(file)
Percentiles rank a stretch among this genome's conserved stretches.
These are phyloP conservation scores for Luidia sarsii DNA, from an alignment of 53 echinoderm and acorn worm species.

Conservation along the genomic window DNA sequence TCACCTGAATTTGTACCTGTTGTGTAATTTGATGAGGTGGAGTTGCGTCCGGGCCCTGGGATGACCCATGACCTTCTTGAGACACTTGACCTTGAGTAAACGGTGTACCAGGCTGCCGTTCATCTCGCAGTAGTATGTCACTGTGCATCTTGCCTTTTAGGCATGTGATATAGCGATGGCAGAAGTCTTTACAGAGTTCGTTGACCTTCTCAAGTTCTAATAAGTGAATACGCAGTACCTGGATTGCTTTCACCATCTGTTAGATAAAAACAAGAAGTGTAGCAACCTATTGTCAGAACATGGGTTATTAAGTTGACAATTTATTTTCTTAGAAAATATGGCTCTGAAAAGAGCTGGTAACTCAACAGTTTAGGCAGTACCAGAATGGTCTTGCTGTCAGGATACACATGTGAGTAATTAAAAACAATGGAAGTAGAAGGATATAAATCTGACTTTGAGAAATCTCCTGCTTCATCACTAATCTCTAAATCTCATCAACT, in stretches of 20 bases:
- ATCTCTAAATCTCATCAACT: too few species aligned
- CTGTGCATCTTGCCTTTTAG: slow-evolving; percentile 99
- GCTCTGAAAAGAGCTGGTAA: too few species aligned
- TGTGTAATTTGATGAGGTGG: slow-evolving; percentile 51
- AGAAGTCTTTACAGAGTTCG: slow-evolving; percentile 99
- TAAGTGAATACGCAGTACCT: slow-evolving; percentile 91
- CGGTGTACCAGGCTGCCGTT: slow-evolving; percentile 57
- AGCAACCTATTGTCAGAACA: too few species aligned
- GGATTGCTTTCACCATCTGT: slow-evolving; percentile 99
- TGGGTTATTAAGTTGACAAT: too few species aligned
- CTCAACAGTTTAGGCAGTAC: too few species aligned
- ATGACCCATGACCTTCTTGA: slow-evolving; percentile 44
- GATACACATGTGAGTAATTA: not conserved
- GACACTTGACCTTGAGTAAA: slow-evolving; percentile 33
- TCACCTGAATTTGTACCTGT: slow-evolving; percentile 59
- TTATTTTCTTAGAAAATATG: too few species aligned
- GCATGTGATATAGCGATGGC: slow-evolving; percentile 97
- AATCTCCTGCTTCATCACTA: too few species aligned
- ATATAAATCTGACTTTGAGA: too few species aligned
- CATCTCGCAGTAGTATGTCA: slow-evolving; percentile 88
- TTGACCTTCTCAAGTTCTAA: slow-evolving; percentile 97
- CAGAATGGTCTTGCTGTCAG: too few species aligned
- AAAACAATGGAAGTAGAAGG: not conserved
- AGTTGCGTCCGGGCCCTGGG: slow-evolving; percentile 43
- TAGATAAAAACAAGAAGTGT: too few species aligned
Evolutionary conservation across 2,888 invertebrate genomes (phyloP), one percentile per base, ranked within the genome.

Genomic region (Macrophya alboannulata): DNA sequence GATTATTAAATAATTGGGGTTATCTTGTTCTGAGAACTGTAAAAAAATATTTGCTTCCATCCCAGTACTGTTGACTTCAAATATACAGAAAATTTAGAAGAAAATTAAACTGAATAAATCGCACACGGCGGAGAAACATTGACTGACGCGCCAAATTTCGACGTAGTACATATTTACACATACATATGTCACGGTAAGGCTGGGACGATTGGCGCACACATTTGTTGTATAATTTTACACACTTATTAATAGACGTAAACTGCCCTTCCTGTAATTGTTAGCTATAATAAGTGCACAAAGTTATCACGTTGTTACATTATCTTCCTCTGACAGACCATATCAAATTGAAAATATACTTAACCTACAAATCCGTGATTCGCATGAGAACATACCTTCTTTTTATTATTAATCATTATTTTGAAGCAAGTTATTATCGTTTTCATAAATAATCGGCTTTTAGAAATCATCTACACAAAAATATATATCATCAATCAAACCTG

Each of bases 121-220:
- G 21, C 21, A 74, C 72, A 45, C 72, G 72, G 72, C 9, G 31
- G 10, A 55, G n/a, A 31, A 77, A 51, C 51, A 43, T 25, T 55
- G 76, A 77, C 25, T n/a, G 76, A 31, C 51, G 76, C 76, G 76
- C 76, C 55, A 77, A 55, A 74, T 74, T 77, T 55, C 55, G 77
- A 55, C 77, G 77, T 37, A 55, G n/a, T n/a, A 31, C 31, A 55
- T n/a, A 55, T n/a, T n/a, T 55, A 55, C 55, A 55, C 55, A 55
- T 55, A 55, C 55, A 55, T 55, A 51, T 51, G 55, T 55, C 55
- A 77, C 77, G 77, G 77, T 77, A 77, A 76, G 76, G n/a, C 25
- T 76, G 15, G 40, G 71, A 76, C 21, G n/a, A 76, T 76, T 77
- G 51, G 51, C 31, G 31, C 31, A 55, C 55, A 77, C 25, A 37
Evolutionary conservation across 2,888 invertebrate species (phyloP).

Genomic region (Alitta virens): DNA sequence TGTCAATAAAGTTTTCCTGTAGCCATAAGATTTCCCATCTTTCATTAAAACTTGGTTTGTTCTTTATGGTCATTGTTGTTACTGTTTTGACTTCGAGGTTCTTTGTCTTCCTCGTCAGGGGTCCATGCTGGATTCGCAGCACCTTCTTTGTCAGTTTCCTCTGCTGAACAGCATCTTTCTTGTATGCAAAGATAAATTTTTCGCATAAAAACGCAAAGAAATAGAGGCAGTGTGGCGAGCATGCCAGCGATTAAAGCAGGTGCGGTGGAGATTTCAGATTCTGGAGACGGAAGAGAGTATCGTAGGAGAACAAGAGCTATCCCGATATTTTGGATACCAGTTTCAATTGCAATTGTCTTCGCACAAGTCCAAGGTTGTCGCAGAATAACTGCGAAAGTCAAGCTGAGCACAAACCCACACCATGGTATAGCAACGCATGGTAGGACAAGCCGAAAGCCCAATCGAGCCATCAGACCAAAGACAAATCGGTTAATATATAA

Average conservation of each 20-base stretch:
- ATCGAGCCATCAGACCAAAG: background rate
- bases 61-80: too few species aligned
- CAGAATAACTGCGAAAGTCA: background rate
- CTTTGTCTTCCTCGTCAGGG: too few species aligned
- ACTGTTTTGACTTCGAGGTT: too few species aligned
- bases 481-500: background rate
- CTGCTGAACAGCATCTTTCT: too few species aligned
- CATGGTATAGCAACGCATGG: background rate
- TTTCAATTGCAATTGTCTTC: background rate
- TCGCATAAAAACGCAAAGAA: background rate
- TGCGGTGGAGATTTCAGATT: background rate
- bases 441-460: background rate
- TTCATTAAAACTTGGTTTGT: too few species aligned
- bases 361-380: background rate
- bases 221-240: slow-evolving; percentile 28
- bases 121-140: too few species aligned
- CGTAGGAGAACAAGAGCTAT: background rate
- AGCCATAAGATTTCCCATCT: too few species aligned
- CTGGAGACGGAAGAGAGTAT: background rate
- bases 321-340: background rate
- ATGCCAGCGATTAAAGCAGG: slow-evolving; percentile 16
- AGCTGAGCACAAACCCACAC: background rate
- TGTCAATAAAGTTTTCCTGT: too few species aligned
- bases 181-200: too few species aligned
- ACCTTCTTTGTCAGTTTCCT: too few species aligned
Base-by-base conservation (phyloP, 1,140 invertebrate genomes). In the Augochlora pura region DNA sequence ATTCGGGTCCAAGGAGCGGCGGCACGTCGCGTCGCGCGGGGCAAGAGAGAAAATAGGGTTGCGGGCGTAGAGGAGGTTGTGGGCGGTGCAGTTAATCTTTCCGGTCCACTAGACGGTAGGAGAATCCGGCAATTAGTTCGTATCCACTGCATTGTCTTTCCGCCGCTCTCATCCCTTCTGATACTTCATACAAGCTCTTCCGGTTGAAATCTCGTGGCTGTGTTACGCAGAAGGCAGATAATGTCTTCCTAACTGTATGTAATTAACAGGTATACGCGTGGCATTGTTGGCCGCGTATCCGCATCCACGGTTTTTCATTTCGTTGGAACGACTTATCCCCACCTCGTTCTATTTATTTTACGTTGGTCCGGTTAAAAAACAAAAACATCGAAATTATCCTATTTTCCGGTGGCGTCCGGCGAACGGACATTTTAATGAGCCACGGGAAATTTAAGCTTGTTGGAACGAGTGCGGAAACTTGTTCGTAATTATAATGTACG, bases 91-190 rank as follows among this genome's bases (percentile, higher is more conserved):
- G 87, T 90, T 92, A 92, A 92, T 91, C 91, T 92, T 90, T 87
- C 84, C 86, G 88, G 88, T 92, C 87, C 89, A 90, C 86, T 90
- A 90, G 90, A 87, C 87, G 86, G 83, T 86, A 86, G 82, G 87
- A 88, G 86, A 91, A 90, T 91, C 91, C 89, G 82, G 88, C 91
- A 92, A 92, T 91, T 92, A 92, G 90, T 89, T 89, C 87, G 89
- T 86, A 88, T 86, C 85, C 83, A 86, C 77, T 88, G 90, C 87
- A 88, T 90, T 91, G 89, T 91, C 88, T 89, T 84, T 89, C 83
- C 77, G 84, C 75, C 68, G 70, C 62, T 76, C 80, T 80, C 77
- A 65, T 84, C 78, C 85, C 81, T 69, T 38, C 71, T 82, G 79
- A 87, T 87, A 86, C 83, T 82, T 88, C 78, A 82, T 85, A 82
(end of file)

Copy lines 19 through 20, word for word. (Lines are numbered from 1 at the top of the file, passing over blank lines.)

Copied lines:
- TTATTTTCTTAGAAAATATG: too few species aligned
- GCATGTGATATAGCGATGGC: slow-evolving; percentile 97